Rheinhessen is the largest of the 13 wine regions in Germany
They produce both entry-level and premium quality wines from roughly 26,800 ha of vines. Winemaking in the Rheinhessen is traced all the way back to the region’s Roman occupation. The oldest known record of a vineyard in Germany was in Rheinhessen called Glöck, recorded in a deed as a gift in 742.
Throughout modern times Rheinhessen hasn’t necessarily held the same reputation as some of its neighbours for producing fine table wines. However, the region is one to watch with an influx of young winemakers. The Rheinhessen wine region is experiencing a resurgence with quality wines being produced by smaller producers.
Where Is The Rheinhessen Wine Region
The Rheinhessen wine region is sandwiched between two of the highest regarded wine regions in Germany. Rheingau which is famous for iconic Riesling producers sits on the east bank of the Rhein north of Rheinhessen. Pfalz follows the Rhein river’s west bank to the south of Rheinhessen. Nahe is located directly to the west of Rheinhessen’s border. Refer to the image below:
Rheinhessen sits on the western banks of the Rhine river and is known as the land of a thousand hills. Travellers reminisce over the endless rolling hills that stretch as far as the eye can see. Similar to other famous wine regions in Germany like the Mosel, the best Rheinhessen vineyards are planted in the valleys in close proximity to the river Rhine. The advantage of planting vines close to the Rhine is that it has created a microclimate with favourable growing conditions. The surrounding valley traps heat which moderates the vineyard temperature. Sunlight reflects off the water and into the vineyards which sit closest to the river. This allows the grapes to mature at an optimal rate.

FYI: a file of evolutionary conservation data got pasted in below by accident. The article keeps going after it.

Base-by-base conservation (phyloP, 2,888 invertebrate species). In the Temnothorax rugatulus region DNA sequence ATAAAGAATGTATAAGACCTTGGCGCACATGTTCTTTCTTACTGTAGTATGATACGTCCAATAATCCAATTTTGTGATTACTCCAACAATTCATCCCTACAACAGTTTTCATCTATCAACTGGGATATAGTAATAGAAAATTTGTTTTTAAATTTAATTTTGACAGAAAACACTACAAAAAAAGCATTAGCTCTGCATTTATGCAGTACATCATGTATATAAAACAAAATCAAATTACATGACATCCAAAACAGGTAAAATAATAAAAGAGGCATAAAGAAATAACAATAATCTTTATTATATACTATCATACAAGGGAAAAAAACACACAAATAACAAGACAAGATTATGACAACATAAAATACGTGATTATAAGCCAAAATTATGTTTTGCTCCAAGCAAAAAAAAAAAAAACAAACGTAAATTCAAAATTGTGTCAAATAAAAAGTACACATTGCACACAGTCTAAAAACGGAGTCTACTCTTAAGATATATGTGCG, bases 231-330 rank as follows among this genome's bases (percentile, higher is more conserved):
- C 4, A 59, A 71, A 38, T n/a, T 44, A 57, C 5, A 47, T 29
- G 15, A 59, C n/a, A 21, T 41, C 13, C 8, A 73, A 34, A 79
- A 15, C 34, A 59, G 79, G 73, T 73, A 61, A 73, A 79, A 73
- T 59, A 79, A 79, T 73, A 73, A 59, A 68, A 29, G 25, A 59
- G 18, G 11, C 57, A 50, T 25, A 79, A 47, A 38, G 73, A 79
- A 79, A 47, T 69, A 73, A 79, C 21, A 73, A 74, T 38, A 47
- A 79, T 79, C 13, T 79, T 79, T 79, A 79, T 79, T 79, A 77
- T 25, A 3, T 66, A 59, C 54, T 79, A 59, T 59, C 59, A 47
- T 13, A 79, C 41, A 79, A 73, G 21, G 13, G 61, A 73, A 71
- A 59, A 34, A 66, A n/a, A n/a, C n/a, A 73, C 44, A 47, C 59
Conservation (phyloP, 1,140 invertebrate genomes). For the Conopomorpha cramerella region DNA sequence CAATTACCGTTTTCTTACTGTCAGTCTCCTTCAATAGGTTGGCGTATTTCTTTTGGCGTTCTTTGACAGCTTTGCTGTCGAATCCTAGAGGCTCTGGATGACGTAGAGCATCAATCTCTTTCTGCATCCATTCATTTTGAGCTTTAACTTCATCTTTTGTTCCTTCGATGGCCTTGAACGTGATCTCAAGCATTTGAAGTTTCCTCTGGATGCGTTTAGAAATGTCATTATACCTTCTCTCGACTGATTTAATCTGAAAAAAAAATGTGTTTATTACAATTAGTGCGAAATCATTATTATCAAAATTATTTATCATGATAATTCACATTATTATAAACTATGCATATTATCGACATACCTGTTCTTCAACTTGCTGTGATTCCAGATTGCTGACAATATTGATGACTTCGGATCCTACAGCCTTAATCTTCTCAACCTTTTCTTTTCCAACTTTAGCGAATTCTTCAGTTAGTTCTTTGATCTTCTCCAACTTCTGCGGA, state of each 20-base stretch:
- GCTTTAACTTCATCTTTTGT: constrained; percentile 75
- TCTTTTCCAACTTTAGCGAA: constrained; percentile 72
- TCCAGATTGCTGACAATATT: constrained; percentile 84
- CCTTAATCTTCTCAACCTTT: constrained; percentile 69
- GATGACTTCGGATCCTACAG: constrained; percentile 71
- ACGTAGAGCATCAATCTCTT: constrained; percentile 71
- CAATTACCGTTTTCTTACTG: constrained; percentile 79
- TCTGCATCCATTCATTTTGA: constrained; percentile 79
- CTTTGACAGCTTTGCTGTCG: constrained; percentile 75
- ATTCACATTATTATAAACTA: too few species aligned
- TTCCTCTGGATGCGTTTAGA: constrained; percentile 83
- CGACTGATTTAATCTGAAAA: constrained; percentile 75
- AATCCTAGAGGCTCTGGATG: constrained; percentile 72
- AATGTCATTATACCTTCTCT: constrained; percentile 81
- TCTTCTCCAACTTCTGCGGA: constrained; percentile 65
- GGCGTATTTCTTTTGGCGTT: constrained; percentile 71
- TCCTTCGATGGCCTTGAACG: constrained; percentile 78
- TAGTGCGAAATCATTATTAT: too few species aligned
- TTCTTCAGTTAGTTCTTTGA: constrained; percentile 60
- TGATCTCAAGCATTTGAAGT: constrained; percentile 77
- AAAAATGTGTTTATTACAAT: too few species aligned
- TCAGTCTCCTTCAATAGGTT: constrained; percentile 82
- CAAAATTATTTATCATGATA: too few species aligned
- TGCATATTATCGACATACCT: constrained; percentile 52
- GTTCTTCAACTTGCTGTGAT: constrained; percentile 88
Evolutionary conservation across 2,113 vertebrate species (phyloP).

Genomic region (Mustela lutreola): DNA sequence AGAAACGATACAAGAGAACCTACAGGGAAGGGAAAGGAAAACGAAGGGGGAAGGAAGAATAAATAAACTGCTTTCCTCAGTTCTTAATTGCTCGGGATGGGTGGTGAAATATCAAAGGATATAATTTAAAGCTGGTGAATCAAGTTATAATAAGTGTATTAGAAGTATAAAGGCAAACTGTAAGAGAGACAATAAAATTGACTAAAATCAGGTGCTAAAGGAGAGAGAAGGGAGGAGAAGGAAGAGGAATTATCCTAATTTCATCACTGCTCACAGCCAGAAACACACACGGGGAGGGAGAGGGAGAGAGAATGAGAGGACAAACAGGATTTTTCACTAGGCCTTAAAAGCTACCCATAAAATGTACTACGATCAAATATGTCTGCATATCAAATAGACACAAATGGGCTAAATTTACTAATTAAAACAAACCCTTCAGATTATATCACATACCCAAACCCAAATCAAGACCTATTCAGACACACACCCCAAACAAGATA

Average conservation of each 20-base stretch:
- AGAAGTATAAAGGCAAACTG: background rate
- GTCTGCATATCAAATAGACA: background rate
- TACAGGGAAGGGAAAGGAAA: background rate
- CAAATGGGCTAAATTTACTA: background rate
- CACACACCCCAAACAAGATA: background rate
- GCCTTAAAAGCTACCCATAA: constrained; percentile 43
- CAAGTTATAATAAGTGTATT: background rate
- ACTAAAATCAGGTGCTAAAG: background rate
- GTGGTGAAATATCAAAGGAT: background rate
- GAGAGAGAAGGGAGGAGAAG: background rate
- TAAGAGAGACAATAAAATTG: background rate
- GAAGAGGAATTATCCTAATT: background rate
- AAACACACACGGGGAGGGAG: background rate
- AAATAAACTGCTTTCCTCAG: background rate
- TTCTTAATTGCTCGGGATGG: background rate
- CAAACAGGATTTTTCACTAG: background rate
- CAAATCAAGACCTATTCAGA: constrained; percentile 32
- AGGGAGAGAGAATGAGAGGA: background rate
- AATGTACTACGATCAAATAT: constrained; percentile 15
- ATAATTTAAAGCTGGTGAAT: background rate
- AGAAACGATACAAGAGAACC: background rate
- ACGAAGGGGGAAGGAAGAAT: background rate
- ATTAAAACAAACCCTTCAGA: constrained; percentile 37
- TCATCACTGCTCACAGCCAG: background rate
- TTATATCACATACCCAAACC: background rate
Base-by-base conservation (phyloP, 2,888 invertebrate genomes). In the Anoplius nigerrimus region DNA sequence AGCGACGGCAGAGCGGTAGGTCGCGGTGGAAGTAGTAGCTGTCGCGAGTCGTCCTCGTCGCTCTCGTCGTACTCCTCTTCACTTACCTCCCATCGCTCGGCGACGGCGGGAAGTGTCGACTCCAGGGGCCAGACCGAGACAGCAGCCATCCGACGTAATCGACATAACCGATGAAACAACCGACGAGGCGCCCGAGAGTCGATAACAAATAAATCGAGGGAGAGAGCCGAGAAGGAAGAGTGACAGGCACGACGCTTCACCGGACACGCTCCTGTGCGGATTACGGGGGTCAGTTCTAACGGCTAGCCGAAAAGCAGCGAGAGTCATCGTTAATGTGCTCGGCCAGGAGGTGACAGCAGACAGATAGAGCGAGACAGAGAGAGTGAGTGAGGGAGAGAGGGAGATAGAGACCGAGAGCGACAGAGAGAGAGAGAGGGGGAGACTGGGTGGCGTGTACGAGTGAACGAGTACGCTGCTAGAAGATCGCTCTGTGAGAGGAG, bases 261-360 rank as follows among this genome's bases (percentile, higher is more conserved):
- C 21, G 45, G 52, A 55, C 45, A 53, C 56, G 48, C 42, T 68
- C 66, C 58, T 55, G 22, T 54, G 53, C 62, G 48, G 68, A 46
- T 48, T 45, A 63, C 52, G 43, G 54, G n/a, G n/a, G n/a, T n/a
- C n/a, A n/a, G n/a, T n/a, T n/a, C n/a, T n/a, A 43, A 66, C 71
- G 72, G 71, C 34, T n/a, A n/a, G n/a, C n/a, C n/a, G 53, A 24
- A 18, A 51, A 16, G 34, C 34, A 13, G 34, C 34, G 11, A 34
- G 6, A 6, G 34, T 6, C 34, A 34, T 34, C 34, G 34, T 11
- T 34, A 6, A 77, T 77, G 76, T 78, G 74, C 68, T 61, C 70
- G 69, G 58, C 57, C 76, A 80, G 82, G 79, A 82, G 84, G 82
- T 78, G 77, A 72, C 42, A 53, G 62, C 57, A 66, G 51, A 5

The major towns in Rheinhessen are Mainz, Worms (which is one of the oldest cities in Germany), Alzey & Bingen. All of which are situated along the river Rhine except Alzey which is inland.
How To Get To The Rheinhessen Wine Region
There are a few different ways to get to the Rheinhessen wine region including train, river cruise or by car. The closest city to the Rheinhessen wine region is Frankfurt. You can fly direct from the UK and most European capital cities to Frankfurt. Frankfurt airport is perfectly located as it’s only 20 minutes out of the CBD. From Frankfurt CBD you can get the train directly to Mainz in 40 minutes. The price of a train ticket costs roughly €14 one way – you can buy train tickets here. Ryanair flies direct to Frankfurt from London Stansted Airport from as low as £20 one way. There are also direct flights from the UK for under £50 if you book in advance. Check out both British Airways and Lufthansa’s websites.
Once you have landed in Germany, renting a car is a great way to see the region at your own pace. The four major cities in the Rheinhessen wine region are all within a short drive of each other. If you would prefer to be guided by a local there are a number of private and group wine tours. These leave from either Frankfurt or one of the smaller cities in Rheinhessen like Mainz or Worms.
Style Of Wine Produced In The Rheinhessen Wine Region
Germany is known globally for its ability to make world renowned aromatic white wines. The most well known and respected wines are from the native variety Riesling. The majority of vineyards in the Rheinhessen wine region are white aromatic varieties suited to the moderate temperatures. With the varied soil types and an increasingly favorable climate due to global warming, Rheinhessen is slowly building its reputation with the wine consumers as a region capable of producing premium wines like its neighbours in the Mosel & Rheingau.
Liebfraumilch is a style of white wine from Rheinhessen that helped erode the region’s reputation. Prior to the 1990’s the Rheinhessen region produced a lot of Liebfraumilch. Liebfraumilch is a soft mellow white wine that was often very sweet and unbalanced. Since then varieties and styles better suited for dry white wines have been produced such as Pinot Gris, Pinot Blanc, Chardonnay and Riesling. In the Rheinhessen they also produce red grapes such as Pinot Noir and Dornfelder which are worth exploring. With the increase in global warming there has been a mini boom in plantings of red grapes varieties. Currently ⅓ of the Rheinhessen’s vineyards are planted with red varieties. In the last 10 years red grape plantings have doubled.
Top 5 Vineyards To Visit In The Rheinhessen Wine Region
– Weingut Feth –